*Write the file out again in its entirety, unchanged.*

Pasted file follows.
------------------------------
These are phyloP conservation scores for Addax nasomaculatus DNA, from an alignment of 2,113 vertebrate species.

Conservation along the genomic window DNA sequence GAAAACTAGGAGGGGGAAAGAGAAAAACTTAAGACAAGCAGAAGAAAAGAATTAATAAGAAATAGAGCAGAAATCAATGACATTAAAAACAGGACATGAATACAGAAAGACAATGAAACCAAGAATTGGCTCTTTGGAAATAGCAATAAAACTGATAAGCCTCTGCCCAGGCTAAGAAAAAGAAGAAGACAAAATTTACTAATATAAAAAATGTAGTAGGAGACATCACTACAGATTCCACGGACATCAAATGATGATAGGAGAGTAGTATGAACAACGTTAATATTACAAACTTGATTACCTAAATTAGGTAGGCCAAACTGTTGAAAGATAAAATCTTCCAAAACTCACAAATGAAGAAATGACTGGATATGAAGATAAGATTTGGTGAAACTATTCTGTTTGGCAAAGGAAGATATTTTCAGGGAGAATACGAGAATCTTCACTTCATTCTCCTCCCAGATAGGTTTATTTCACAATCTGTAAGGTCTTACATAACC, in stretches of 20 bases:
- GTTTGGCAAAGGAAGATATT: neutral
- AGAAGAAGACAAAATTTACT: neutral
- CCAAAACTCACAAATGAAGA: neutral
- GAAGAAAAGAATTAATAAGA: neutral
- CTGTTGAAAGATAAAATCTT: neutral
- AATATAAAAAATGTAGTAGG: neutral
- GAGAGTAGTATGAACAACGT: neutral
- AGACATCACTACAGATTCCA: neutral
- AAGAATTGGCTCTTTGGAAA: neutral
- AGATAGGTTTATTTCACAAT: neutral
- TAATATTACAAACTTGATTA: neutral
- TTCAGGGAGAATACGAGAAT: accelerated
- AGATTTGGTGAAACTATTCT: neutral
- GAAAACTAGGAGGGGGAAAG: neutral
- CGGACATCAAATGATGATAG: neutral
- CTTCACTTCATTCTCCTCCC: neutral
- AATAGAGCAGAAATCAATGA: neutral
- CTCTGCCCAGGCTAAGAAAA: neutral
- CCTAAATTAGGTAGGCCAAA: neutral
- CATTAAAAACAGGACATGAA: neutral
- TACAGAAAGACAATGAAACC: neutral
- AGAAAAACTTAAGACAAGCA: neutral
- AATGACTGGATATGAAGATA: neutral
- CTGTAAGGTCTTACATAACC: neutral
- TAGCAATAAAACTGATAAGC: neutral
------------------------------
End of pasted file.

These are phyloP conservation scores for Addax nasomaculatus DNA, from an alignment of 2,113 vertebrate species.

Conservation along the genomic window DNA sequence GAAAACTAGGAGGGGGAAAGAGAAAAACTTAAGACAAGCAGAAGAAAAGAATTAATAAGAAATAGAGCAGAAATCAATGACATTAAAAACAGGACATGAATACAGAAAGACAATGAAACCAAGAATTGGCTCTTTGGAAATAGCAATAAAACTGATAAGCCTCTGCCCAGGCTAAGAAAAAGAAGAAGACAAAATTTACTAATATAAAAAATGTAGTAGGAGACATCACTACAGATTCCACGGACATCAAATGATGATAGGAGAGTAGTATGAACAACGTTAATATTACAAACTTGATTACCTAAATTAGGTAGGCCAAACTGTTGAAAGATAAAATCTTCCAAAACTCACAAATGAAGAAATGACTGGATATGAAGATAAGATTTGGTGAAACTATTCTGTTTGGCAAAGGAAGATATTTTCAGGGAGAATACGAGAATCTTCACTTCATTCTCCTCCCAGATAGGTTTATTTCACAATCTGTAAGGTCTTACATAACC, in stretches of 20 bases:
- GTTTGGCAAAGGAAGATATT: neutral
- AGAAGAAGACAAAATTTACT: neutral
- CCAAAACTCACAAATGAAGA: neutral
- GAAGAAAAGAATTAATAAGA: neutral
- CTGTTGAAAGATAAAATCTT: neutral
- AATATAAAAAATGTAGTAGG: neutral
- GAGAGTAGTATGAACAACGT: neutral
- AGACATCACTACAGATTCCA: neutral
- AAGAATTGGCTCTTTGGAAA: neutral
- AGATAGGTTTATTTCACAAT: neutral
- TAATATTACAAACTTGATTA: neutral
- TTCAGGGAGAATACGAGAAT: accelerated
- AGATTTGGTGAAACTATTCT: neutral
- GAAAACTAGGAGGGGGAAAG: neutral
- CGGACATCAAATGATGATAG: neutral
- CTTCACTTCATTCTCCTCCC: neutral
- AATAGAGCAGAAATCAATGA: neutral
- CTCTGCCCAGGCTAAGAAAA: neutral
- CCTAAATTAGGTAGGCCAAA: neutral
- CATTAAAAACAGGACATGAA: neutral
- TACAGAAAGACAATGAAACC: neutral
- AGAAAAACTTAAGACAAGCA: neutral
- AATGACTGGATATGAAGATA: neutral
- CTGTAAGGTCTTACATAACC: neutral
- TAGCAATAAAACTGATAAGC: neutral